Turns out there is quite a lot of cider available, and the barman gave me an extensive education on the history of cider and a bit on apple cultivation when I asked about it. Sitting down with a Slimbook and a pint can be quite productive; I got some Calamares fixes done before the conference.

  • KDE Applications 18.12 branches created

    We're already past the dependency freeze.

    The Freeze and Beta is this Thursday 15 of November.

  • Talking at PETCon2018 in Hamburg, Germany and OpenPGP Email Summit in Brussels, Belgium

    Just like last year, I managed to be invited to the Privacy Enhancing Technologies Conference to talk about GNOME. First, Simone Fischer-Huebner from Karlstadt University talked about her projects which are on the edge of security, cryptography, and usability, which I find a fascinating area to be in. She presented outcomes of her Prismacloud project which also involves fancy youtube videos…

  • GSConnect 15 Offers Better Phone Integration With The GNOME Shell

    In addition to this week bringing KDE Connect 1.10 for the communication/integration between the KDE desktop and Android smartphones/tablets, GSConnect as the GNOME Shell port of this open-source software also received a new feature release.

    GSConnect is the GNOME-based version of KDE Connect that provides integration with the GNOME Shell, Nautilus file manager, and also the Chrome/Firefox web-browsers for sharing of data and message handling from Android devices to your GNOME Linux desktop.

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More in Tux Machines

today's leftovers

  • How Software Is Helping Big Companies Dominate
    Antitrust deserves the attention it’s getting, and the tech platforms raise important questions. But the rise of big companies — and the resulting concentration of industries, profits, and wages — goes well beyond tech firms and is about far more than antitrust policy. In fact, research suggests that big firms are dominating through their use of software. In 2011, venture capitalist Marc Andreessen declared that “software is eating the world.” Its appetizer seems to have been smaller companies. [...] This model, where proprietary software pairs with other strengths to form competitive advantage, is only becoming more common. Years ago, one of us (James) started a company that sold publishing software. The business model was to write the software and then sell licenses to publishers. That model still exists, including in online publishing where companies like Automattic, maker of the open source content management system WordPress, sell hosting and related services to publishers. One-off licenses have given way to monthly software-as-a-service subscriptions, but this model still fits with Carr’s original thesis: software companies make technology that other companies pay for, but from which they seldom derive unique advantage. That’s not how Vox Media does it. Vox is a digital publishing company known, in part, for its proprietary content management system. Vox does license its software to some other companies (so far, mostly non-competitors), but it is itself a publisher. Its primary business model is to create content and sell ads. It pairs proprietary publishing software with quality editorial to create competitive advantage. Venture capitalist Chris Dixon has called this approach the “full-stack startup.” “The old approach startups took was to sell or license their new technology to incumbents,” says Dixon. “The new, ‘full stack’ approach is to build a complete, end-to-end product or service that bypasses incumbents and other competitors.” Vox is one example of the full-stack model. The switch from the software vendor model to the full-stack model is seen in government statistics. Since 1998, the share of firm spending on software that goes to pre-packaged software (the vendor model) has been declining. Over 70% of the firms’ software budgets goes to code developed in-house or under custom contracts. And the amount they spend on proprietary software is huge — $250 billion in 2016, nearly as much as they invested in physical capital net of depreciation.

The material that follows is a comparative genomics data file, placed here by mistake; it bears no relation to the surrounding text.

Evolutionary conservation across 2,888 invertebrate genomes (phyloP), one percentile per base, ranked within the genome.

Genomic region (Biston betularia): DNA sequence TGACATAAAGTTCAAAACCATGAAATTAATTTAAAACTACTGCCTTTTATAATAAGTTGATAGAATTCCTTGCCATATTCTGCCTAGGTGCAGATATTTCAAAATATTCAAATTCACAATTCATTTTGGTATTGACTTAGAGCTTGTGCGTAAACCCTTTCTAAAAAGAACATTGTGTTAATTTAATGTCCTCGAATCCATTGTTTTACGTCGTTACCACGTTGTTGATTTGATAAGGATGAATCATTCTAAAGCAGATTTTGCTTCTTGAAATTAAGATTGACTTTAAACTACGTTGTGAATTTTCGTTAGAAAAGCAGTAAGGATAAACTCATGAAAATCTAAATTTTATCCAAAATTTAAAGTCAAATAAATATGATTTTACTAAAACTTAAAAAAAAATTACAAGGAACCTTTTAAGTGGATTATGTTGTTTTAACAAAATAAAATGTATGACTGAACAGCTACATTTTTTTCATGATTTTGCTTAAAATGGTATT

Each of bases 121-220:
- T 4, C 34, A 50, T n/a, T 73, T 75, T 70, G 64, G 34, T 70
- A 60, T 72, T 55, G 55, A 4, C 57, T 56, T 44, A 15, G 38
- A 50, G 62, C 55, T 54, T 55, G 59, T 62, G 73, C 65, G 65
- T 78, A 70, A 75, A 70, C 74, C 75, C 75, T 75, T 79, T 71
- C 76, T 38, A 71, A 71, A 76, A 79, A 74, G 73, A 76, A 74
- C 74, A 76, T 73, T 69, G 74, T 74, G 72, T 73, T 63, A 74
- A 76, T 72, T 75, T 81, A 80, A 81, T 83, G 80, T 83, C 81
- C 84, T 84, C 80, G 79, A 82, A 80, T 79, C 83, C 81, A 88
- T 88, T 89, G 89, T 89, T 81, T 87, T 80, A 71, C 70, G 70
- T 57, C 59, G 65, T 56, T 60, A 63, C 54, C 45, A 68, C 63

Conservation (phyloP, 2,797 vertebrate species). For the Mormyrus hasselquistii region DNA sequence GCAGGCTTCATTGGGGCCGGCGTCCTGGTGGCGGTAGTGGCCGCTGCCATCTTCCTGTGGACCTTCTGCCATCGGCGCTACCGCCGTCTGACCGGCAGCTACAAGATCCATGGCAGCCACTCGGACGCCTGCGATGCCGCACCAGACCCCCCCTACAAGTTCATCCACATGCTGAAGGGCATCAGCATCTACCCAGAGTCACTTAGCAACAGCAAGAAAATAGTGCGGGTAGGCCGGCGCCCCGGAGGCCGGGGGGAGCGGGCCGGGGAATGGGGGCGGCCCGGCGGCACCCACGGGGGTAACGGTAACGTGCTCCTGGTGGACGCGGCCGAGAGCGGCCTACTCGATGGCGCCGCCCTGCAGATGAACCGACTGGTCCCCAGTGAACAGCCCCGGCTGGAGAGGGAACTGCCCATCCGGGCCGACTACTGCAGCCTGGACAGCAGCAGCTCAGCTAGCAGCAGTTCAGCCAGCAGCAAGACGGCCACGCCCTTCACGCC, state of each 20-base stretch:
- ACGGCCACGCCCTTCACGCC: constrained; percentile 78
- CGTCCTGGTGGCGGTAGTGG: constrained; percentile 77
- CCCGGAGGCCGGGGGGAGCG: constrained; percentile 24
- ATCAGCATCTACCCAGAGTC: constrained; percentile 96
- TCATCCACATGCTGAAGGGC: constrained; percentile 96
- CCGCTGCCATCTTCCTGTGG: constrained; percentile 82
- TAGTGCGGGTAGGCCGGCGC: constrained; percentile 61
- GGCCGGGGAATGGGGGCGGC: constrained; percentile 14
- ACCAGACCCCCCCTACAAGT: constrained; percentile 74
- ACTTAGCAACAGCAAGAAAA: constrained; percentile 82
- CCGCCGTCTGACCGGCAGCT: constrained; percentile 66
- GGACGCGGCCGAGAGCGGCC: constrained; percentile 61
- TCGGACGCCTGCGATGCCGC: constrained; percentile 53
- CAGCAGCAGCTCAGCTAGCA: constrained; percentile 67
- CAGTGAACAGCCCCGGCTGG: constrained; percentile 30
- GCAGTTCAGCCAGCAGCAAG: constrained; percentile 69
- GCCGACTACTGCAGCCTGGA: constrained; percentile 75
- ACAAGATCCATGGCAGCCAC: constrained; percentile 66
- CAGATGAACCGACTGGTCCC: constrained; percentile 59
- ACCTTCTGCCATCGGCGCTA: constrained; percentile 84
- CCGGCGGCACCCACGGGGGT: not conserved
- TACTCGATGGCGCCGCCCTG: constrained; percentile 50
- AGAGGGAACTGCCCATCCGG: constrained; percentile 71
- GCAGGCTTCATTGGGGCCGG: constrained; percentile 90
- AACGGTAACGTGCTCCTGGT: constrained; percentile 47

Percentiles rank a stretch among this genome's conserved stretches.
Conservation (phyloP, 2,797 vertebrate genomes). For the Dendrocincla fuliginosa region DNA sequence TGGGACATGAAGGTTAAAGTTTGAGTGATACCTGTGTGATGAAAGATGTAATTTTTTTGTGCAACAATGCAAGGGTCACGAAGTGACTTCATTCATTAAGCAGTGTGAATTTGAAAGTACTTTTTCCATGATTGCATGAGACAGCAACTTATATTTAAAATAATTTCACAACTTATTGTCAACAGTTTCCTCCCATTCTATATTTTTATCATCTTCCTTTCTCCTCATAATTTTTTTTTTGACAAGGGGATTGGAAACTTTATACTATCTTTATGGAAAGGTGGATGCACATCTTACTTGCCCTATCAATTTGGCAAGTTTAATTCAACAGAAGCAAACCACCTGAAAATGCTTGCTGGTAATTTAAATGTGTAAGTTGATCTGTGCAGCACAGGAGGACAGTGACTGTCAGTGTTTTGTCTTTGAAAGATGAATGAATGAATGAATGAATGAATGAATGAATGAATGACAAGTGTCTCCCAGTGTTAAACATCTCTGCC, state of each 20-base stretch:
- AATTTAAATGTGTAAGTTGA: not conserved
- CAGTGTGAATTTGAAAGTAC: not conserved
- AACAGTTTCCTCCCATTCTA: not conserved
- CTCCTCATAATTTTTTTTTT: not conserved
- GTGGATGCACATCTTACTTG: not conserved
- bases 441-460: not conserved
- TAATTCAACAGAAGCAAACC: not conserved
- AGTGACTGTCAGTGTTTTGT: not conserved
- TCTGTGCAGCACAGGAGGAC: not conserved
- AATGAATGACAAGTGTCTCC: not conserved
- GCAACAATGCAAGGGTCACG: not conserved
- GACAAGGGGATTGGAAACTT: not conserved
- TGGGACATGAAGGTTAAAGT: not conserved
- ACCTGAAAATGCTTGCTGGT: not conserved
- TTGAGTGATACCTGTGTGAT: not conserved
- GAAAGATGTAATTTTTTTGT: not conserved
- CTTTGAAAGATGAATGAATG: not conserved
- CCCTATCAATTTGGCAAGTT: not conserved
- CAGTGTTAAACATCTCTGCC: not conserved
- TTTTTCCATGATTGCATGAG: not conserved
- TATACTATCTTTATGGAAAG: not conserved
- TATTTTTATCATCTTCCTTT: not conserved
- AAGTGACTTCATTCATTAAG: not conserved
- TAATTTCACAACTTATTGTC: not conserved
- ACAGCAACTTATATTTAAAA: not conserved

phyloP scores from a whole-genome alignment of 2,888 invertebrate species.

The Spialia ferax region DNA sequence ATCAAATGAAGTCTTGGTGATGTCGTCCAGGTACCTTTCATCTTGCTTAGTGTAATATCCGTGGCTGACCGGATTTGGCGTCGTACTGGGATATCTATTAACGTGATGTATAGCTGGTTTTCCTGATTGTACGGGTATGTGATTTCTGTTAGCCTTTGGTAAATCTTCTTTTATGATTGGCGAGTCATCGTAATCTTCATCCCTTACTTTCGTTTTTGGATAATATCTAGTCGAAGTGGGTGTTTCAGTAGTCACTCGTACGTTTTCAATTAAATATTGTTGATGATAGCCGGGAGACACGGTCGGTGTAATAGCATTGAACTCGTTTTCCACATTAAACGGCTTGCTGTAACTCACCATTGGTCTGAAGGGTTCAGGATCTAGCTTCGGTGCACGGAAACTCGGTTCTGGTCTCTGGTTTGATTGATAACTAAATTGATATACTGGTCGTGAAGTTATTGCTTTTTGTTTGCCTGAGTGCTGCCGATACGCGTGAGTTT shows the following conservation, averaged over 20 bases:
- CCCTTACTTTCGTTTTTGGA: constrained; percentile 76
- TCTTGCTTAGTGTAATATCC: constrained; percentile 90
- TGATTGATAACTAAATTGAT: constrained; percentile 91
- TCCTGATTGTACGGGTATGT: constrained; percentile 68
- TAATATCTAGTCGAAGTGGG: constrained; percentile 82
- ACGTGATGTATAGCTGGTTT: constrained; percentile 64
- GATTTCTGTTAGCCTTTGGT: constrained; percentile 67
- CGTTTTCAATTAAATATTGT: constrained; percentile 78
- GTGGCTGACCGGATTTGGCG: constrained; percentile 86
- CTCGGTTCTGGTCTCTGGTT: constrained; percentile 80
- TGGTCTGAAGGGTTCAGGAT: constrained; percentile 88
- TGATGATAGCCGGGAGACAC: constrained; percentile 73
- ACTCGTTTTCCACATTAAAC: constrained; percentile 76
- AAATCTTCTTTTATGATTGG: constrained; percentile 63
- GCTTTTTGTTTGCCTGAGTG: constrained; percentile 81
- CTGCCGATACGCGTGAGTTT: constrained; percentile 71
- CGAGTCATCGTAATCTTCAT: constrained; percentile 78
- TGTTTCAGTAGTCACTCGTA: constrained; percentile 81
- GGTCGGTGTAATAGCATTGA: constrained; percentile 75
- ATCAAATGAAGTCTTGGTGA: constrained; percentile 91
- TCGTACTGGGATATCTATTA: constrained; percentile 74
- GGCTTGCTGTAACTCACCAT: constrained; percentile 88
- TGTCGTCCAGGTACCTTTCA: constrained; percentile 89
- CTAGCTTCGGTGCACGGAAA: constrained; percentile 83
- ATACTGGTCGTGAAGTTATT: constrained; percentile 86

• Metsä Wood - Open Source Wood Winner: ClipHut Structural Building System
  • Shutting the open sauce bottle
    While open source software has revolutionised the enterprise software world, a few people are starting to wonder if its very nature will survive the age of the cloud. The concept that software can be used by pretty much anyone for pretty much anything is causing its developers big problems in the era of distributed cloud computing services. Two open-source software companies have decided to alter the licences under which some of their software is distributed, with the expressed intent of making it harder -- or impossible -- for cloud computing providers to offer a service based around that software.
  • How do we handle and use such enormous amounts of data?